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Lenticulostriate artery involvement is predictive of poor outcomes in superficial middle cerebral artery territory infarction. / Lee, Kijeong; Kim, Eun Hye; Song, Dongbeom; Kim, Young Dae; Nam, Hyo Suk; Lee, Hye Sun; Heo, Jihoe.

In: Yonsei medical journal, Vol. 58, No. 1, 01.01.2017, p. 123-130.

Research output: Contribution to journalArticle

TY - JOUR

T1 - Lenticulostriate artery involvement is predictive of poor outcomes in superficial middle cerebral artery territory infarction

AU - Lee, Kijeong

AU - Kim, Eun Hye

AU - Song, Dongbeom

AU - Kim, Young Dae

AU - Nam, Hyo Suk

AU - Lee, Hye Sun

AU - Heo, Jihoe

PY - 2017/1/1

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N2 - Purpose: Patients with superficial middle cerebral artery (MCA) territory infarction may have concomitant lenticulostriate artery (LSA) territory infarction. We investigated the mechanisms thereof and the outcomes of patients with superficial MCA territory infarction according to the presence or absence of LSA involvement. Materials and Methods: Consecutive patients with first-ever infarction in the unilateral superficial MCA territory were included in this study. They were divided into the superficial MCA only (SM) group and the superficial MCA plus LSA (SM+L) group. Results: Of the 398 patients, 84 patients (21.1%) had LSA involvement (SM+L group). The SM+L group more frequently had significant stenosis of the proximal MCA or carotid artery and high-risk cardioembolic sources. Stroke severity and outcomes were remarkably different between the groups. The SM+L group showed more severe neurologic deficits (National Institute of Health Stroke Scale score 10.8±7.1 vs. 4.0±5.0, p<0.001) and larger infarct in the superficial MCA territory (40.8±62.6 cm 3 vs. 10.8±21.8 cm 3 , p<0.001) than the SM group. A poor functional outcome (mRS >2) at 3 months was more common in the SM+L group (64.3% vs. 15.9%, p<0.001). During a mean follow-up of 26 months, 67 patients died. All-cause (hazard ratio, 2.246) and stroke (hazard ratio, 9.193) mortalities were higher in the SM+L group than the SM group. In multivariate analyses, LSA involvement was an independent predictor of poor functional outcomes and stroke mortality. Conclusion: LSA territory involvement is predictive of poor long-term outcomes in patients with superficial MCA territory infarction.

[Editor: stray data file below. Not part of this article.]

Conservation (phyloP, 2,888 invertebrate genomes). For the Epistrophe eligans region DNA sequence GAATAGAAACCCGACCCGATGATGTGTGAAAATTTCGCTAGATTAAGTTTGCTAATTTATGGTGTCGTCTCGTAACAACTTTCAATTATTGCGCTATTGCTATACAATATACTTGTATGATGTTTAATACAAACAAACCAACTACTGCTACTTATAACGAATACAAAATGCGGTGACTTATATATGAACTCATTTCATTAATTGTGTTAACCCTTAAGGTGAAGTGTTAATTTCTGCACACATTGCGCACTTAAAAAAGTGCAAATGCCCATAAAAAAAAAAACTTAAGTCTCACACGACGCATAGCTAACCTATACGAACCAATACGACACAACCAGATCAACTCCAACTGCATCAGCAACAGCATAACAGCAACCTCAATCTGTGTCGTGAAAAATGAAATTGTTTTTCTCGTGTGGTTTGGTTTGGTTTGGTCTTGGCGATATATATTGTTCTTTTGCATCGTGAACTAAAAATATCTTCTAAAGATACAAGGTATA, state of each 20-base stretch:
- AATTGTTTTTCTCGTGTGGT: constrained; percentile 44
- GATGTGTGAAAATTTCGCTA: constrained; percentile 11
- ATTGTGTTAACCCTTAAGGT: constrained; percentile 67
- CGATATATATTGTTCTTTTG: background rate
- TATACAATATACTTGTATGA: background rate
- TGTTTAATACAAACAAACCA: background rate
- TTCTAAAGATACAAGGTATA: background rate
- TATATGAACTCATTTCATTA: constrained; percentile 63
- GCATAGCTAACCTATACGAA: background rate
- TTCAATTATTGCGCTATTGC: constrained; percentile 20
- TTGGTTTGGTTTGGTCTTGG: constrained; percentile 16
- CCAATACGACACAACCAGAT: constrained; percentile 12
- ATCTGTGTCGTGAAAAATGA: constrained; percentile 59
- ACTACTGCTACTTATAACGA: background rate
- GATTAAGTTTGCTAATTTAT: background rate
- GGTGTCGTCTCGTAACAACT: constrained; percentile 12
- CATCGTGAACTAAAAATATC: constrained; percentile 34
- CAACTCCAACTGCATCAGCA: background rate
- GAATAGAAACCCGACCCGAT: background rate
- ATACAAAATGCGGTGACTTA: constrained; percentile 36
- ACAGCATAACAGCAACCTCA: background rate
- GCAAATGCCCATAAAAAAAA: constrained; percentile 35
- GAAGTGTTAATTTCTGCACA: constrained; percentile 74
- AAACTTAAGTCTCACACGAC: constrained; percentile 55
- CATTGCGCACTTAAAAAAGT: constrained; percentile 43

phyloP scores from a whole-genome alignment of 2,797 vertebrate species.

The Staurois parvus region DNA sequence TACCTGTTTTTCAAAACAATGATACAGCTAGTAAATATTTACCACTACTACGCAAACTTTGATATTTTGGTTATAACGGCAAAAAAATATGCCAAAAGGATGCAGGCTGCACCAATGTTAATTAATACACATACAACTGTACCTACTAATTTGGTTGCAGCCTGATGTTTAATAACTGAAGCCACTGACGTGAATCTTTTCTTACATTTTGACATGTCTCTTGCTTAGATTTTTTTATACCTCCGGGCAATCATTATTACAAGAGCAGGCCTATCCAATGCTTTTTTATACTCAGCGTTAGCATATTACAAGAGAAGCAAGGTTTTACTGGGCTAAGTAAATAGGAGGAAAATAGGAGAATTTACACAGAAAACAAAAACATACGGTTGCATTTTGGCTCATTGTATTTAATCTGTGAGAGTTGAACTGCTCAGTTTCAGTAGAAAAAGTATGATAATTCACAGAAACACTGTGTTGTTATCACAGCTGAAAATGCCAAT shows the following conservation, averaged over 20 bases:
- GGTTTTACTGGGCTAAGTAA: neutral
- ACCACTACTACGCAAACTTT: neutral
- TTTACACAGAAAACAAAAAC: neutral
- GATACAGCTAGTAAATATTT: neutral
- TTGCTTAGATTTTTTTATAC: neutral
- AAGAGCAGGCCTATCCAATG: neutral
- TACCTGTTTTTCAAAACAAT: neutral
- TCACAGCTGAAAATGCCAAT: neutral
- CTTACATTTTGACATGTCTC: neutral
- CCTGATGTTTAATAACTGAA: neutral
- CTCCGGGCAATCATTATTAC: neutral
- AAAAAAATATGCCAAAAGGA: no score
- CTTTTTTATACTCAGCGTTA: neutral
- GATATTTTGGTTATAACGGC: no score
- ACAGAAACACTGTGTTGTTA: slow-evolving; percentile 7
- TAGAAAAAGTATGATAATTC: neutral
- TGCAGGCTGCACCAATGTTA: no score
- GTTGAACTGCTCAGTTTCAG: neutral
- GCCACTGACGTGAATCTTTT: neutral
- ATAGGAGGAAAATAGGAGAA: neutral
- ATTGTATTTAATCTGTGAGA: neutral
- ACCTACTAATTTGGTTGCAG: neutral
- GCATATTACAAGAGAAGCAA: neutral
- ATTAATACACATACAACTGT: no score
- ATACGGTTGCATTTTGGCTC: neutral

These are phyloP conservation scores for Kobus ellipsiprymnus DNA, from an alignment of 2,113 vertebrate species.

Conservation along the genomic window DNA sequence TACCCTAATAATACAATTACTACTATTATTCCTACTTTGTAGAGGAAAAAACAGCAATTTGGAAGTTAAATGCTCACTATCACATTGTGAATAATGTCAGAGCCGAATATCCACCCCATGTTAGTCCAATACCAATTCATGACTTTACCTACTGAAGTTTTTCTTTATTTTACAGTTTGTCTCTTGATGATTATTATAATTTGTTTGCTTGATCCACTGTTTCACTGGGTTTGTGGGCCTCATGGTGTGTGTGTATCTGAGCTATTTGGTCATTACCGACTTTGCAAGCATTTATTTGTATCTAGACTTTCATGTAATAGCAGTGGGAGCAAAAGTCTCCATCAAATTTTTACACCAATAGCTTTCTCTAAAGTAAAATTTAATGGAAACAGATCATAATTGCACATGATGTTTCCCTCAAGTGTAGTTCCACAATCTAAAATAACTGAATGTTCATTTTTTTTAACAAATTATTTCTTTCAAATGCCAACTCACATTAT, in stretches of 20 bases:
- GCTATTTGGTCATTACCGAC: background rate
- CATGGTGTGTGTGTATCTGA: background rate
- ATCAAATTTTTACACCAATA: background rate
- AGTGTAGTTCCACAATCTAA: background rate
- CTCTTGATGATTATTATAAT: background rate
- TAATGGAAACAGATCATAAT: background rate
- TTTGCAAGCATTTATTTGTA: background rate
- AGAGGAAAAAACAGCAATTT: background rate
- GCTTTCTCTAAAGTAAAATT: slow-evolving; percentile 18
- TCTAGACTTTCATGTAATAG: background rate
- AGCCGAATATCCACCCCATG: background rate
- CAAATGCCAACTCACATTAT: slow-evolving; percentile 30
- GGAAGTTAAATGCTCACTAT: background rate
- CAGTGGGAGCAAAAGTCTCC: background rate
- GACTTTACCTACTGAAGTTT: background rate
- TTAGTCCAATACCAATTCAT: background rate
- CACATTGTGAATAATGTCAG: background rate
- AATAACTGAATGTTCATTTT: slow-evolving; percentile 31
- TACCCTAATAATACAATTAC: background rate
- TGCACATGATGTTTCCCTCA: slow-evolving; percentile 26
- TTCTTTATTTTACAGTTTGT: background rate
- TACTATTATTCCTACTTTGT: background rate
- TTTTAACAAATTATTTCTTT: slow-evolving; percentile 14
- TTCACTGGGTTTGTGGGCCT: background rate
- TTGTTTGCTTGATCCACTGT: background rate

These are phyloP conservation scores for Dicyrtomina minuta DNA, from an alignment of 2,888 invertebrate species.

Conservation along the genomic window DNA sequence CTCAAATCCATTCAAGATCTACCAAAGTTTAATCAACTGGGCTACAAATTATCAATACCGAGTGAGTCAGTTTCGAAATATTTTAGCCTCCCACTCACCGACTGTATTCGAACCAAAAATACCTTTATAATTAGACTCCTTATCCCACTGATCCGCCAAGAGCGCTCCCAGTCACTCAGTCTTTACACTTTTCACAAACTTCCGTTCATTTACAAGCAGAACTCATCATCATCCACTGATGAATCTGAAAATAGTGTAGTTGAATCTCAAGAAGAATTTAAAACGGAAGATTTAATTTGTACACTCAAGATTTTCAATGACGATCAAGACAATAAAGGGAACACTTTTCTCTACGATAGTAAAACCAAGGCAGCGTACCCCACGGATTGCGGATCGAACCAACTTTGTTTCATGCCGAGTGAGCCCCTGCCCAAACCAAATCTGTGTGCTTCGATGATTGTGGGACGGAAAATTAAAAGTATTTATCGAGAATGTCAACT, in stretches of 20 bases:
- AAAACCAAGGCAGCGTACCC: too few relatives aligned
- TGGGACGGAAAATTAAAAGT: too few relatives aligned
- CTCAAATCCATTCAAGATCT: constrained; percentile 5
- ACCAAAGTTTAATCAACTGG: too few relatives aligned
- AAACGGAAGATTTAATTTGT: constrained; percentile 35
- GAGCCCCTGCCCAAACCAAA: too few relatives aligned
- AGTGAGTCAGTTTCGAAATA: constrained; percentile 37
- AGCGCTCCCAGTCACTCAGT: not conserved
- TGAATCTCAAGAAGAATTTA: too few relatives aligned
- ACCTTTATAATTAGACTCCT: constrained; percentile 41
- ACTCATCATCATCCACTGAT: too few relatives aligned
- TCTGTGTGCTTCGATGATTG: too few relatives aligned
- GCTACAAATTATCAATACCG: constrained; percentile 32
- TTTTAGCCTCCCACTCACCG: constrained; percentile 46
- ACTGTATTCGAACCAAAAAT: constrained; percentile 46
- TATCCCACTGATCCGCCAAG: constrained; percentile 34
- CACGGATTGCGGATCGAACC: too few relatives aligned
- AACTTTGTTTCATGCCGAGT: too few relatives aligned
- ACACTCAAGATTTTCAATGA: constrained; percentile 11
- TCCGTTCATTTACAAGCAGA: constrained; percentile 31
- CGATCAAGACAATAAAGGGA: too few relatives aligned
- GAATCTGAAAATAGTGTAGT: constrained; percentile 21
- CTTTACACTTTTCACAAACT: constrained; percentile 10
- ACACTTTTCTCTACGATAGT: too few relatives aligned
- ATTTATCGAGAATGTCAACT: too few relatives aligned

AB - Purpose: Patients with superficial middle cerebral artery (MCA) territory infarction may have concomitant lenticulostriate artery (LSA) territory infarction. We investigated the mechanisms thereof and the outcomes of patients with superficial MCA territory infarction according to the presence or absence of LSA involvement. Materials and Methods: Consecutive patients with first-ever infarction in the unilateral superficial MCA territory were included in this study. They were divided into the superficial MCA only (SM) group and the superficial MCA plus LSA (SM+L) group. Results: Of the 398 patients, 84 patients (21.1%) had LSA involvement (SM+L group). The SM+L group more frequently had significant stenosis of the proximal MCA or carotid artery and high-risk cardioembolic sources. Stroke severity and outcomes were remarkably different between the groups. The SM+L group showed more severe neurologic deficits (National Institute of Health Stroke Scale score 10.8±7.1 vs. 4.0±5.0, p<0.001) and larger infarct in the superficial MCA territory (40.8±62.6 cm 3 vs. 10.8±21.8 cm 3 , p<0.001) than the SM group. A poor functional outcome (mRS >2) at 3 months was more common in the SM+L group (64.3% vs. 15.9%, p<0.001). During a mean follow-up of 26 months, 67 patients died. All-cause (hazard ratio, 2.246) and stroke (hazard ratio, 9.193) mortalities were higher in the SM+L group than the SM group. In multivariate analyses, LSA involvement was an independent predictor of poor functional outcomes and stroke mortality. Conclusion: LSA territory involvement is predictive of poor long-term outcomes in patients with superficial MCA territory infarction.